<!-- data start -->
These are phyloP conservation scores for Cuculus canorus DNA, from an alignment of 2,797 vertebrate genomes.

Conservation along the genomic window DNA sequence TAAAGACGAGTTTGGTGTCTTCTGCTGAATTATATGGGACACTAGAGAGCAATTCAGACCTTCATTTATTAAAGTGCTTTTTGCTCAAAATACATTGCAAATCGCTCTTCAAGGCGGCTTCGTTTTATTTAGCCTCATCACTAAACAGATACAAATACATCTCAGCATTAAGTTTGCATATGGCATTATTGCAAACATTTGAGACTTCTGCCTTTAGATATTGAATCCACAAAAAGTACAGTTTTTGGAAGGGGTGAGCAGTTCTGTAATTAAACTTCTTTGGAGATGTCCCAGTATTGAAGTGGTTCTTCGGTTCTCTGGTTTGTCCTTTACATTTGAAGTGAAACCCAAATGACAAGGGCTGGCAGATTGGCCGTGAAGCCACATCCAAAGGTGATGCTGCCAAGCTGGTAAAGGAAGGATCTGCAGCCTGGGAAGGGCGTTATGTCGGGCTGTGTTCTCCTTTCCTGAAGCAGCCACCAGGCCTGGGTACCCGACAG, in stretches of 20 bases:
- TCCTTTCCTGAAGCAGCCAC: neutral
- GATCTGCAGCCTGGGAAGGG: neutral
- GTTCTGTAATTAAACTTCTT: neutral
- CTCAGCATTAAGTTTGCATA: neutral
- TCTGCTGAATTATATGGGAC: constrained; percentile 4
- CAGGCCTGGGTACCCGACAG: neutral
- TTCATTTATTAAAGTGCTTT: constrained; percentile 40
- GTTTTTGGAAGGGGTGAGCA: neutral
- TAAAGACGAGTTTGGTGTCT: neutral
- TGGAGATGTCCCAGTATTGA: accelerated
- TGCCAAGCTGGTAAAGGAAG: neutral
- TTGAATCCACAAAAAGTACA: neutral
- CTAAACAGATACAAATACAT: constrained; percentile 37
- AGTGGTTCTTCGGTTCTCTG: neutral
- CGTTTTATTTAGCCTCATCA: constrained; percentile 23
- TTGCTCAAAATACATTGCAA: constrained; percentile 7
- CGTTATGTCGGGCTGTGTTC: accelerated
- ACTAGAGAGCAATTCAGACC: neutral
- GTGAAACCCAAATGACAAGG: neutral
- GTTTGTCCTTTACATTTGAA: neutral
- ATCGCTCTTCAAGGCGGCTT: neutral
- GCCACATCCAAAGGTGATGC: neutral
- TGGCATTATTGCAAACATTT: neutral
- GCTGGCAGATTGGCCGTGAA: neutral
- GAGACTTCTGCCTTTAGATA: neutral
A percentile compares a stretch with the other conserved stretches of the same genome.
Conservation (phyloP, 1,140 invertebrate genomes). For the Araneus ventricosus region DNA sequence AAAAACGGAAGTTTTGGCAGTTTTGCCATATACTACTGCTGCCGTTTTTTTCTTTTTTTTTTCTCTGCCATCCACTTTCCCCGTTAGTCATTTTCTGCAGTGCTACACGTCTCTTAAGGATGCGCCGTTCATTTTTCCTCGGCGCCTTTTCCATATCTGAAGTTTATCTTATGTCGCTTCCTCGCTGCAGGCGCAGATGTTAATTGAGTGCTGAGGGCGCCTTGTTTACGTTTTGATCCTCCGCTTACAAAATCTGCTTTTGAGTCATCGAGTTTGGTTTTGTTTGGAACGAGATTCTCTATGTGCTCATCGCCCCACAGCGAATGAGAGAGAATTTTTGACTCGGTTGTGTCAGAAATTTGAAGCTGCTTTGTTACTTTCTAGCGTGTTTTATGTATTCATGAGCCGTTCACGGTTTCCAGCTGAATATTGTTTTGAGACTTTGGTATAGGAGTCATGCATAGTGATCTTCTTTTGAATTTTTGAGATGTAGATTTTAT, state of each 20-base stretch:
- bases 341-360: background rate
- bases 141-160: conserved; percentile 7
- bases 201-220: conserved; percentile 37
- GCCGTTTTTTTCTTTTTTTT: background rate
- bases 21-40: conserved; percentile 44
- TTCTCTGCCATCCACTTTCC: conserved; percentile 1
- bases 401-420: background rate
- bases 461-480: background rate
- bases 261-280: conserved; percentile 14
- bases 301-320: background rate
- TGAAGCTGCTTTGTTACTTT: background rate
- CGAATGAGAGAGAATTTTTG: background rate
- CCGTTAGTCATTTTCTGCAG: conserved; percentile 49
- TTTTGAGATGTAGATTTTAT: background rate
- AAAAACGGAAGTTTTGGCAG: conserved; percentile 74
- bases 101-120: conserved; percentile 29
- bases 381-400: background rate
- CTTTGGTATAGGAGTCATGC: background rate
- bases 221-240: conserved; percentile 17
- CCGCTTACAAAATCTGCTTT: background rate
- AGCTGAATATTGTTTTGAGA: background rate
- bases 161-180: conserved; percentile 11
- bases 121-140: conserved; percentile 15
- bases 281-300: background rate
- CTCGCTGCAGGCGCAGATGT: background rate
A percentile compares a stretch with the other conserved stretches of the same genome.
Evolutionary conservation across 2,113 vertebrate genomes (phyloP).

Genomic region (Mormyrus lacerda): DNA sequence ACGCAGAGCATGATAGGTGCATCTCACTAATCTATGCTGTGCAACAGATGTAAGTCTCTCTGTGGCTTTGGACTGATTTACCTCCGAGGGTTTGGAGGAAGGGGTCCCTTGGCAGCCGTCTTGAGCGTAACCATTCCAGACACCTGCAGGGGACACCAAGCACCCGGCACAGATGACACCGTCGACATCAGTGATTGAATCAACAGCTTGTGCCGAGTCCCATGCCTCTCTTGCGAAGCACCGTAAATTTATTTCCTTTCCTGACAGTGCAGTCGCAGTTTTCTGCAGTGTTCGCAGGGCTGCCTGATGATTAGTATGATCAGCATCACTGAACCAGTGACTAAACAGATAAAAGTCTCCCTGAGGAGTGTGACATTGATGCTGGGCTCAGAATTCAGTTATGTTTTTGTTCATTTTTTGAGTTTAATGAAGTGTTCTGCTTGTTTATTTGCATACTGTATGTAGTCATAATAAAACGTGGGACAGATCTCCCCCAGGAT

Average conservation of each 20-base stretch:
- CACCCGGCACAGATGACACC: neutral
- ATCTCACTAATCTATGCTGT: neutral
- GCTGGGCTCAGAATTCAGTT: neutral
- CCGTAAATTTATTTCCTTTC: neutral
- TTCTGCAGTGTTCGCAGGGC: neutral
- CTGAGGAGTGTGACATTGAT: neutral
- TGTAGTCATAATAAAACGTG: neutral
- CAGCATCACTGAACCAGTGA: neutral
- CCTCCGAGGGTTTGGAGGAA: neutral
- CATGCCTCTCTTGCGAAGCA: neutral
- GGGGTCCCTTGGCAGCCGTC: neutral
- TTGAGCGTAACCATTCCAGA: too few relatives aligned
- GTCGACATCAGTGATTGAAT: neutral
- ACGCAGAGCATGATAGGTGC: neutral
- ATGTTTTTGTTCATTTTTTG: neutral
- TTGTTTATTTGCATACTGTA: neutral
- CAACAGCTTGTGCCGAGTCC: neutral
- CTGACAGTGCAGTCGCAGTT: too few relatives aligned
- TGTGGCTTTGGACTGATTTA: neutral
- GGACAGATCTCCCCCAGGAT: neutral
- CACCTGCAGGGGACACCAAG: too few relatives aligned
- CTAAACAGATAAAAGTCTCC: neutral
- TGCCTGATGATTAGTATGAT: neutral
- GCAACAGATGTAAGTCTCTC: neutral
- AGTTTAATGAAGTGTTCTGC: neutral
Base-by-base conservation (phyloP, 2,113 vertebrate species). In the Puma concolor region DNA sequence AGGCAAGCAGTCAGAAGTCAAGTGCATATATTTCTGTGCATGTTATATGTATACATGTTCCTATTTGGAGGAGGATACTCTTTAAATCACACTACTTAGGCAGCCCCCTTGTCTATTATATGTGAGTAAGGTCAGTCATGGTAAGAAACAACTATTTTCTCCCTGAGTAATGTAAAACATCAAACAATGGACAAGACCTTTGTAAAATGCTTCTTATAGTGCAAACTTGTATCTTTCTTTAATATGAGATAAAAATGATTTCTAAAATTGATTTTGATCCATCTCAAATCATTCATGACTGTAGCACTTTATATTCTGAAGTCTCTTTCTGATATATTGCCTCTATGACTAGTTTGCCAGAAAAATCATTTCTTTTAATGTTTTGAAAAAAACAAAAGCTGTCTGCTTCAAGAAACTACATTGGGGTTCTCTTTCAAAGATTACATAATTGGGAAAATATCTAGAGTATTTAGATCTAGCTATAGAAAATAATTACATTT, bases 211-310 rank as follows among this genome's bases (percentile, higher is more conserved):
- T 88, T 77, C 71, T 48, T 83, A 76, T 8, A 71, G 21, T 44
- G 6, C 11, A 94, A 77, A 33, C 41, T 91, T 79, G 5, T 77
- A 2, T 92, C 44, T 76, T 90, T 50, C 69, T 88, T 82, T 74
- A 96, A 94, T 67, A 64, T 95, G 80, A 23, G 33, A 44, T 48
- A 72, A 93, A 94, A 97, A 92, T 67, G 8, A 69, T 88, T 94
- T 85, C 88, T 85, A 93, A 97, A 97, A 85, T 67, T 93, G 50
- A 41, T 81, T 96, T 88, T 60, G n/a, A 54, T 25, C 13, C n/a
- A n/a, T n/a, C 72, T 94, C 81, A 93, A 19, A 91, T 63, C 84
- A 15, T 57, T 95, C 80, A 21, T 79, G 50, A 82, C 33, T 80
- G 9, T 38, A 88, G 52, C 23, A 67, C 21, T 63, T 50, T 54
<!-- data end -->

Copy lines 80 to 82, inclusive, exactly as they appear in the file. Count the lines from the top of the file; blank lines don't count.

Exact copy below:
- CTAAACAGATAAAAGTCTCC: neutral
- TGCCTGATGATTAGTATGAT: neutral
- GCAACAGATGTAAGTCTCTC: neutral